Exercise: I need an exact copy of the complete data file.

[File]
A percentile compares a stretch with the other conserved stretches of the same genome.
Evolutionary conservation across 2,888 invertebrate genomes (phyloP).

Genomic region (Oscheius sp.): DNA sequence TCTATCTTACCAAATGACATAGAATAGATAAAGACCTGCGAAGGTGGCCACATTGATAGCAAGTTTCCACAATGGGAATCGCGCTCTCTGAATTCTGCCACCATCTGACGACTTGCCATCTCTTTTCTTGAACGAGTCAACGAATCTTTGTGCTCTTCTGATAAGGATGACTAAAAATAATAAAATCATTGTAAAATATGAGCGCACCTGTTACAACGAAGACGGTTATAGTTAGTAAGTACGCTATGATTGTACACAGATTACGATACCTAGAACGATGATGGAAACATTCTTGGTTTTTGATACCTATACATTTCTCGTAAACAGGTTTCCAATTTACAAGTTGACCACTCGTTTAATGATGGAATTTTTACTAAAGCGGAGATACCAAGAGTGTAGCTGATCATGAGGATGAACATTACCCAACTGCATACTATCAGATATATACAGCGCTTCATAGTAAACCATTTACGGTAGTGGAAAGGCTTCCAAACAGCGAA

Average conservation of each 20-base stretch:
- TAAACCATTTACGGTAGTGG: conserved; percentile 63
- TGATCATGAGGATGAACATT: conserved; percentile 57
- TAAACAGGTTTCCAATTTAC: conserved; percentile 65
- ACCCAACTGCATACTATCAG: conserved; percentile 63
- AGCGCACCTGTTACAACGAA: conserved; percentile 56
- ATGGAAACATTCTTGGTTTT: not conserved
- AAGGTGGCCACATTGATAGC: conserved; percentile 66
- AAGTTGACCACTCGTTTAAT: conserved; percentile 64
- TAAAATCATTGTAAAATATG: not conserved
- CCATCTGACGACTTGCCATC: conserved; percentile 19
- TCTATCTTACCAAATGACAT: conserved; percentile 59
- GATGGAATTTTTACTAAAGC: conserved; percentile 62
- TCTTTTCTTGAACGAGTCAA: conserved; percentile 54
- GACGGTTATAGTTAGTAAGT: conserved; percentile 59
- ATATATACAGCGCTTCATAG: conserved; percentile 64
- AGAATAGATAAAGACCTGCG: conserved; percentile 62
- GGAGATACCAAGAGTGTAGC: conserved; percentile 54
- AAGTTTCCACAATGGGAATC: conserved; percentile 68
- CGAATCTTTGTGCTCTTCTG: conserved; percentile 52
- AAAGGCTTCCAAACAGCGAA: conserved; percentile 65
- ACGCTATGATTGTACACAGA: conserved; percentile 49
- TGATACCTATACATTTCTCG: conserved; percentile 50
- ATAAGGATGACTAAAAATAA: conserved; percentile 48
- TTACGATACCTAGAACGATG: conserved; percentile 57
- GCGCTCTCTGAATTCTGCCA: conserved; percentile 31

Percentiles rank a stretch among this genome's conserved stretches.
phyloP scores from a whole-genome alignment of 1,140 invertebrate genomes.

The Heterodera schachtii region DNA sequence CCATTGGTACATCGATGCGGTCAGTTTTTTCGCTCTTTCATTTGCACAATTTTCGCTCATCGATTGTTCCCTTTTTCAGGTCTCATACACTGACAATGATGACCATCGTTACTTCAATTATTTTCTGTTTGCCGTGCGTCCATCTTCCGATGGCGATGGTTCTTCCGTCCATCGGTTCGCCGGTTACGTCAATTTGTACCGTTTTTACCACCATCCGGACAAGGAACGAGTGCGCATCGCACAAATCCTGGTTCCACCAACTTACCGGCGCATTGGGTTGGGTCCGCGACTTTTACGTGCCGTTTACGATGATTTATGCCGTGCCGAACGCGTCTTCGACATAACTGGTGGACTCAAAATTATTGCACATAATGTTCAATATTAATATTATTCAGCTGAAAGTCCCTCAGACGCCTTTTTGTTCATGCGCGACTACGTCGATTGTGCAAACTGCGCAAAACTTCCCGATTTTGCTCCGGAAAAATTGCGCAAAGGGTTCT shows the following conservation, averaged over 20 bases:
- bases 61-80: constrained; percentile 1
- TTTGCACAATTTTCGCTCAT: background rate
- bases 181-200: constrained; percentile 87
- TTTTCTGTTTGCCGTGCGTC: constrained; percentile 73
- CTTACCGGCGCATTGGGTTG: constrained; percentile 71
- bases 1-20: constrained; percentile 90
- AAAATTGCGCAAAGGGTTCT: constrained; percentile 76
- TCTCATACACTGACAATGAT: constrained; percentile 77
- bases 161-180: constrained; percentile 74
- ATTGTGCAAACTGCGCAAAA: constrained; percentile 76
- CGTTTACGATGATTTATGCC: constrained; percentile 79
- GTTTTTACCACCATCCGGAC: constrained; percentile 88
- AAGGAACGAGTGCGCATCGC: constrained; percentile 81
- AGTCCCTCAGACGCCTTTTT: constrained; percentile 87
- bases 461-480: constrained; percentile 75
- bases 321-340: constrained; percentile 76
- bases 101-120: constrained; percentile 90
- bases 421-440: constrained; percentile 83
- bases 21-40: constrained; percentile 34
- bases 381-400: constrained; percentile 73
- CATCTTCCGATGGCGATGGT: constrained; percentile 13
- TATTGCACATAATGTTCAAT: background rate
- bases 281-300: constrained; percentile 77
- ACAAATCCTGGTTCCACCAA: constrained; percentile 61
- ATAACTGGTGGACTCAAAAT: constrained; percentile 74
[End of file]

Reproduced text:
A percentile compares a stretch with the other conserved stretches of the same genome.
Evolutionary conservation across 2,888 invertebrate genomes (phyloP).

Genomic region (Oscheius sp.): DNA sequence TCTATCTTACCAAATGACATAGAATAGATAAAGACCTGCGAAGGTGGCCACATTGATAGCAAGTTTCCACAATGGGAATCGCGCTCTCTGAATTCTGCCACCATCTGACGACTTGCCATCTCTTTTCTTGAACGAGTCAACGAATCTTTGTGCTCTTCTGATAAGGATGACTAAAAATAATAAAATCATTGTAAAATATGAGCGCACCTGTTACAACGAAGACGGTTATAGTTAGTAAGTACGCTATGATTGTACACAGATTACGATACCTAGAACGATGATGGAAACATTCTTGGTTTTTGATACCTATACATTTCTCGTAAACAGGTTTCCAATTTACAAGTTGACCACTCGTTTAATGATGGAATTTTTACTAAAGCGGAGATACCAAGAGTGTAGCTGATCATGAGGATGAACATTACCCAACTGCATACTATCAGATATATACAGCGCTTCATAGTAAACCATTTACGGTAGTGGAAAGGCTTCCAAACAGCGAA

Average conservation of each 20-base stretch:
- TAAACCATTTACGGTAGTGG: conserved; percentile 63
- TGATCATGAGGATGAACATT: conserved; percentile 57
- TAAACAGGTTTCCAATTTAC: conserved; percentile 65
- ACCCAACTGCATACTATCAG: conserved; percentile 63
- AGCGCACCTGTTACAACGAA: conserved; percentile 56
- ATGGAAACATTCTTGGTTTT: not conserved
- AAGGTGGCCACATTGATAGC: conserved; percentile 66
- AAGTTGACCACTCGTTTAAT: conserved; percentile 64
- TAAAATCATTGTAAAATATG: not conserved
- CCATCTGACGACTTGCCATC: conserved; percentile 19
- TCTATCTTACCAAATGACAT: conserved; percentile 59
- GATGGAATTTTTACTAAAGC: conserved; percentile 62
- TCTTTTCTTGAACGAGTCAA: conserved; percentile 54
- GACGGTTATAGTTAGTAAGT: conserved; percentile 59
- ATATATACAGCGCTTCATAG: conserved; percentile 64
- AGAATAGATAAAGACCTGCG: conserved; percentile 62
- GGAGATACCAAGAGTGTAGC: conserved; percentile 54
- AAGTTTCCACAATGGGAATC: conserved; percentile 68
- CGAATCTTTGTGCTCTTCTG: conserved; percentile 52
- AAAGGCTTCCAAACAGCGAA: conserved; percentile 65
- ACGCTATGATTGTACACAGA: conserved; percentile 49
- TGATACCTATACATTTCTCG: conserved; percentile 50
- ATAAGGATGACTAAAAATAA: conserved; percentile 48
- TTACGATACCTAGAACGATG: conserved; percentile 57
- GCGCTCTCTGAATTCTGCCA: conserved; percentile 31

Percentiles rank a stretch among this genome's conserved stretches.
phyloP scores from a whole-genome alignment of 1,140 invertebrate genomes.

The Heterodera schachtii region DNA sequence CCATTGGTACATCGATGCGGTCAGTTTTTTCGCTCTTTCATTTGCACAATTTTCGCTCATCGATTGTTCCCTTTTTCAGGTCTCATACACTGACAATGATGACCATCGTTACTTCAATTATTTTCTGTTTGCCGTGCGTCCATCTTCCGATGGCGATGGTTCTTCCGTCCATCGGTTCGCCGGTTACGTCAATTTGTACCGTTTTTACCACCATCCGGACAAGGAACGAGTGCGCATCGCACAAATCCTGGTTCCACCAACTTACCGGCGCATTGGGTTGGGTCCGCGACTTTTACGTGCCGTTTACGATGATTTATGCCGTGCCGAACGCGTCTTCGACATAACTGGTGGACTCAAAATTATTGCACATAATGTTCAATATTAATATTATTCAGCTGAAAGTCCCTCAGACGCCTTTTTGTTCATGCGCGACTACGTCGATTGTGCAAACTGCGCAAAACTTCCCGATTTTGCTCCGGAAAAATTGCGCAAAGGGTTCT shows the following conservation, averaged over 20 bases:
- bases 61-80: constrained; percentile 1
- TTTGCACAATTTTCGCTCAT: background rate
- bases 181-200: constrained; percentile 87
- TTTTCTGTTTGCCGTGCGTC: constrained; percentile 73
- CTTACCGGCGCATTGGGTTG: constrained; percentile 71
- bases 1-20: constrained; percentile 90
- AAAATTGCGCAAAGGGTTCT: constrained; percentile 76
- TCTCATACACTGACAATGAT: constrained; percentile 77
- bases 161-180: constrained; percentile 74
- ATTGTGCAAACTGCGCAAAA: constrained; percentile 76
- CGTTTACGATGATTTATGCC: constrained; percentile 79
- GTTTTTACCACCATCCGGAC: constrained; percentile 88
- AAGGAACGAGTGCGCATCGC: constrained; percentile 81
- AGTCCCTCAGACGCCTTTTT: constrained; percentile 87
- bases 461-480: constrained; percentile 75
- bases 321-340: constrained; percentile 76
- bases 101-120: constrained; percentile 90
- bases 421-440: constrained; percentile 83
- bases 21-40: constrained; percentile 34
- bases 381-400: constrained; percentile 73
- CATCTTCCGATGGCGATGGT: constrained; percentile 13
- TATTGCACATAATGTTCAAT: background rate
- bases 281-300: constrained; percentile 77
- ACAAATCCTGGTTCCACCAA: constrained; percentile 61
- ATAACTGGTGGACTCAAAAT: constrained; percentile 74